07/31/10
Insects and other foods the trout may be eating:
1.    Blue-winged Olives
2.    Little Sister Caddisflies (Abrams Creek)
3.    Little Yellow Stoneflies - Summer Stones
4.    Slate Drakes
5.    Cream Cahills
6.    Little Green Stoneflies
7.    Ants
8.    Inchworms
9.    Beetles
10.  Grasshoppers
11.  Hellgrammite
12.  Cranefly
13.  Sculpin, baitfish and small crayfish (Imitate with streamers)

Fish the Smokies NOW if you can. As I pointed out yesterday, conditions for
this time of year are excellent right now.

Advice on Fishing Techniques, Strategies and Methods - Part 12
Continued from part 11
So far I have written about the brook and rainbow trout mostly. I did mention the way
the brown trout likes to hide and attack its prey and about some of their nocturnal
habits. They are by far the largest trout of the three species. In fact, a few grow to
be as large as they grow in many streams known for its brown trout.

Whereas the rainbows prefer the faster water, the browns prefer the slower water.
They prefer the pools and large, slow runs. If the water has some speed to it, they
will usually be found beneath the boulders or undercut banks. They prefer heavy
cover to hide from their predators, to avoid the current, and to hide and attack their
prey. The larger ones are not usually caught on dry flies as a practical matter. They
are usually in deeper water or wedged under a boulder. If you can get a nymph or
streamer to drift through their hideout, you stand a good chance of hooking up.

Unlike the rainbows, low light is a necessary key to fishing for brown trout. They
tend to feed early and late and during the night. Off color water, or water that is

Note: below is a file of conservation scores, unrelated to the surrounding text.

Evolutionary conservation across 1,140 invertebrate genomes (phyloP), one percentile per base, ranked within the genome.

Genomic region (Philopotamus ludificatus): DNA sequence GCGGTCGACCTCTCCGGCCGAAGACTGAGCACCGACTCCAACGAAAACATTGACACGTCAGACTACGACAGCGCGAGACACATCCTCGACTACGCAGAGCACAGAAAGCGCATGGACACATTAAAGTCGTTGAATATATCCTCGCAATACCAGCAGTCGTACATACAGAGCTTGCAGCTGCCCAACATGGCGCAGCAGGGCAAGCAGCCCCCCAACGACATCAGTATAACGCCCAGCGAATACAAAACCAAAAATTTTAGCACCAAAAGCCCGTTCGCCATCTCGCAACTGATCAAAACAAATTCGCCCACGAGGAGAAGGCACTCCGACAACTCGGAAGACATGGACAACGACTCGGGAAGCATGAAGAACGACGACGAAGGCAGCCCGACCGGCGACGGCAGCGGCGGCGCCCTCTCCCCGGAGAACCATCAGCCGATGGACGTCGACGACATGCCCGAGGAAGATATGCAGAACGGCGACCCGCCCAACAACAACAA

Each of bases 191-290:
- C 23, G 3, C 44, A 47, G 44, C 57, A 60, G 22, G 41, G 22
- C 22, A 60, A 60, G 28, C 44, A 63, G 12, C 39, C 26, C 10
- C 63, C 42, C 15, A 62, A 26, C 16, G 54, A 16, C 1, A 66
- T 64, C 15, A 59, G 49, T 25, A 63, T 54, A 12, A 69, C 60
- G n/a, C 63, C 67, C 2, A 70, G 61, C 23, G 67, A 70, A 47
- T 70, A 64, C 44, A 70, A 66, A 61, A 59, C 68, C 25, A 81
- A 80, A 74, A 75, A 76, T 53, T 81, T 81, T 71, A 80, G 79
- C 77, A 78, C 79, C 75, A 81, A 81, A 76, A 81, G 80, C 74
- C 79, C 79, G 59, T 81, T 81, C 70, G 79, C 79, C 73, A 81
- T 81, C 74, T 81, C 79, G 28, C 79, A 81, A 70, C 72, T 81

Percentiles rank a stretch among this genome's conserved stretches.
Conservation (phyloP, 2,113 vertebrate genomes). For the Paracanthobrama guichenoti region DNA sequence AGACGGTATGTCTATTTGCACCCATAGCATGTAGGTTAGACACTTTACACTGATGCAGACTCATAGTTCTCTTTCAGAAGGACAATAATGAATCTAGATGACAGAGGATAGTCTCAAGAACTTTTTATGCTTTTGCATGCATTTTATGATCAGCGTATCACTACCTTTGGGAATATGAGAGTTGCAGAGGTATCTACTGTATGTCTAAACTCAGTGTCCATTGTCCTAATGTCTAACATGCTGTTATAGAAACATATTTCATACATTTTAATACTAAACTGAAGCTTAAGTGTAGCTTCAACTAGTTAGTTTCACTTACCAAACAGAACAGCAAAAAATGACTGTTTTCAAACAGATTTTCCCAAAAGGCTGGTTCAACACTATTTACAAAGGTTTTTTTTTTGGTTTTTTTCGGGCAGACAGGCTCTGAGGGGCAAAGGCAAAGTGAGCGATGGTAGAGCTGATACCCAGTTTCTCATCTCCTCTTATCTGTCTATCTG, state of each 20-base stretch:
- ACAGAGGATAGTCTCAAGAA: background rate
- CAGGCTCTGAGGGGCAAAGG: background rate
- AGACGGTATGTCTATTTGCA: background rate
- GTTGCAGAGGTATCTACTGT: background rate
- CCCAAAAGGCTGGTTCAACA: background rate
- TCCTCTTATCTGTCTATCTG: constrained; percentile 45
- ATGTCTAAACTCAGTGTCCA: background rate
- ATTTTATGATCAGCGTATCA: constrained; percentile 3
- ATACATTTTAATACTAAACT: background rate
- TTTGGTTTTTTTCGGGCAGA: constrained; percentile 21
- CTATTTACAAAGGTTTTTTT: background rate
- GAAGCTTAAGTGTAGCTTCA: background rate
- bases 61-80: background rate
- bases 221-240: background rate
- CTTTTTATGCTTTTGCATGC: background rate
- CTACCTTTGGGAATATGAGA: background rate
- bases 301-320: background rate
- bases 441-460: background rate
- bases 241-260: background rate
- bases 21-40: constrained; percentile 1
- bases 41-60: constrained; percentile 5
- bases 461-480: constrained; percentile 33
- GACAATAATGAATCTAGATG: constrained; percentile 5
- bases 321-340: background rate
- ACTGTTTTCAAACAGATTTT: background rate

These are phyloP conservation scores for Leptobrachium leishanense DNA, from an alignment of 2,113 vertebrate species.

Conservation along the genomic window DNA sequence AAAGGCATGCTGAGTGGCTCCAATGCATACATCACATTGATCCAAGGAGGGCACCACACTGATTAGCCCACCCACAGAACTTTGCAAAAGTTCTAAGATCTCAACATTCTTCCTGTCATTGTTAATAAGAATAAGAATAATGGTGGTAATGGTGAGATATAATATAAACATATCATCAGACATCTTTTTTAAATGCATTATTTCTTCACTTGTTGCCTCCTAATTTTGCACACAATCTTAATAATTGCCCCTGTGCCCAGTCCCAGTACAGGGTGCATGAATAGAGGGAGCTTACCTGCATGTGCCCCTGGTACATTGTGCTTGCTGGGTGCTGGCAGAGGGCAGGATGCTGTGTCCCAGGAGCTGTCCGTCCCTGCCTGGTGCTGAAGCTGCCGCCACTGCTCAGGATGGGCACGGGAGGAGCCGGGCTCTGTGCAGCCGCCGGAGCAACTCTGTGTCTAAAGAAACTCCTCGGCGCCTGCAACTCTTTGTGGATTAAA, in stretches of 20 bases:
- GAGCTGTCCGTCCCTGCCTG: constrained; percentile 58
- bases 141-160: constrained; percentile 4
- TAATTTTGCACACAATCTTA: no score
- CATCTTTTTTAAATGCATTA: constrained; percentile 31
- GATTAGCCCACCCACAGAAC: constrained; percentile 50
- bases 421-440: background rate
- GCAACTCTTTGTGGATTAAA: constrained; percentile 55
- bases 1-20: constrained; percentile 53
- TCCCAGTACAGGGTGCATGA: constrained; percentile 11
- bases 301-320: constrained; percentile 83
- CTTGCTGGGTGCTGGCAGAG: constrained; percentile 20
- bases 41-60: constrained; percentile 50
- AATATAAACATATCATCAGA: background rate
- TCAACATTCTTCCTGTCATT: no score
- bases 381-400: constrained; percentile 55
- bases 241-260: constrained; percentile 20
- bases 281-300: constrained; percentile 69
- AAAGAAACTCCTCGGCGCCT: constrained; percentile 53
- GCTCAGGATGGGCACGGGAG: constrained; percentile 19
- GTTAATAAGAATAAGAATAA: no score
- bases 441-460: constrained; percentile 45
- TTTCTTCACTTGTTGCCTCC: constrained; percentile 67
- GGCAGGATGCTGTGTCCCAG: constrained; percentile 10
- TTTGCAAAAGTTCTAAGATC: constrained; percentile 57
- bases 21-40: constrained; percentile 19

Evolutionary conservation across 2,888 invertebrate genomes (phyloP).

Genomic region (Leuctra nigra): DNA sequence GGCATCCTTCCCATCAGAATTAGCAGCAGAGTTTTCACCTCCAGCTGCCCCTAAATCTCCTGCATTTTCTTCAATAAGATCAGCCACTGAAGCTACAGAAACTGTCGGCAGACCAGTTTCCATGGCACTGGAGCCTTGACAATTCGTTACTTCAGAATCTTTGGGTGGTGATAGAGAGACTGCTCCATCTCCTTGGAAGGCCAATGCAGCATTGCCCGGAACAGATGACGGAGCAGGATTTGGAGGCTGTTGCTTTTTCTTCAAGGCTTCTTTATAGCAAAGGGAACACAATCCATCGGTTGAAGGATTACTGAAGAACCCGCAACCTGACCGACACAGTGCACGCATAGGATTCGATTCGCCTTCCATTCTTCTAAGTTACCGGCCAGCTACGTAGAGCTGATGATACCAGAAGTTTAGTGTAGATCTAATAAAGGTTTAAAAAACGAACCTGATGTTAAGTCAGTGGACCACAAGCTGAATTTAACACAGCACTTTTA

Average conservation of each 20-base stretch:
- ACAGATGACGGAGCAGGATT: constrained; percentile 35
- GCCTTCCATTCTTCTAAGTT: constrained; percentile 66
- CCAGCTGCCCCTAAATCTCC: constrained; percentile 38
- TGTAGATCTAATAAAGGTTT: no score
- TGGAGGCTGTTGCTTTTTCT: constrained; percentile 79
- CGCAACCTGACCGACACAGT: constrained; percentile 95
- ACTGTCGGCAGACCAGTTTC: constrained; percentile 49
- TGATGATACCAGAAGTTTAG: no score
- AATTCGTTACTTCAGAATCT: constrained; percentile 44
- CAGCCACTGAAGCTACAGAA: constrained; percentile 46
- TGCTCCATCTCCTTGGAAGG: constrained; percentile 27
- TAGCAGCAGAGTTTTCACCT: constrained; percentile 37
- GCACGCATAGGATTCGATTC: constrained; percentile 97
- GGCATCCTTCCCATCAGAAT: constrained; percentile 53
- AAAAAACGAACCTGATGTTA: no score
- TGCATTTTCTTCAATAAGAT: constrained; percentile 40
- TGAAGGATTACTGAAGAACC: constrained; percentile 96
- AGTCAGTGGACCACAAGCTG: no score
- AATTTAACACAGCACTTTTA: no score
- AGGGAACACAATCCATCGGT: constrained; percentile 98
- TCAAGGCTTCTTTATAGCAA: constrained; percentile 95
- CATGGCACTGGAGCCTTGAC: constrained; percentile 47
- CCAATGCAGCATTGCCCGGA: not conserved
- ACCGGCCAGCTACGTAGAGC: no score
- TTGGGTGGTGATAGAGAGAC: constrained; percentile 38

high and stained from a recent rain, is a good time to fish for them. Cloudy, heavily
overcast days are also better days to fish for the brown trout.

A few years ago, I was telling a local Smoky Mountain guide about the large
rainbows in the Henry's Fork and said something like many had rather catch a few
of the large rainbows than dozens of medium and small ones from other streams
nearby. His comment was, "you can do the same thing here with the browns". I didn't
say so at the time because I didn't want to get him going, but there's a big
difference. The Henry's Fork has a large number of big rainbow trout. There are
dozens of eighteen inch and larger trout in a short stretch of water. That isn't true of
the brown trout in the Smokies. They are really few and far apart. The reason is
simple. The small size of the streams and food supply limits the numbers of them to
a few large ones. You will not find a half dozen large brown trout in a pool or a short
section of the stream. The ones there, and most likely, the "one" that is there, is by
far the most dominant trout in that area. Although I'm sure it has probably happened
once on a blue moon, I haven't heard of anyone catching several large brown trout
in a day in the Smokies. By large brown, let me say one that is over sixteen inches
long.

Your first key to catching a large brown is to look for their hideouts in a stretch of
water. There will be long sections of the streams that doesn't have any large ones,
meaning the right type of place for one to be just doesn't exist. If you scout the
water carefully, looking for the undercut banks, caves beneath the boulders, larger
logs, etc., you will increase your odds considerably. The best time to do this is when
the water is real low. When it's at the normal level or high you cannot spot many of
the likely places a large brown may hide. This is just a assumed condition, but to
give you an idea, in a stretch of a hundred yards there may not be but one likely
place. I doubt you would find a half dozen spots and then, I would almost bet there
isn't a hundred yard stretch of water with a half dozen large brown trout anywhere in
the Smokies. Continued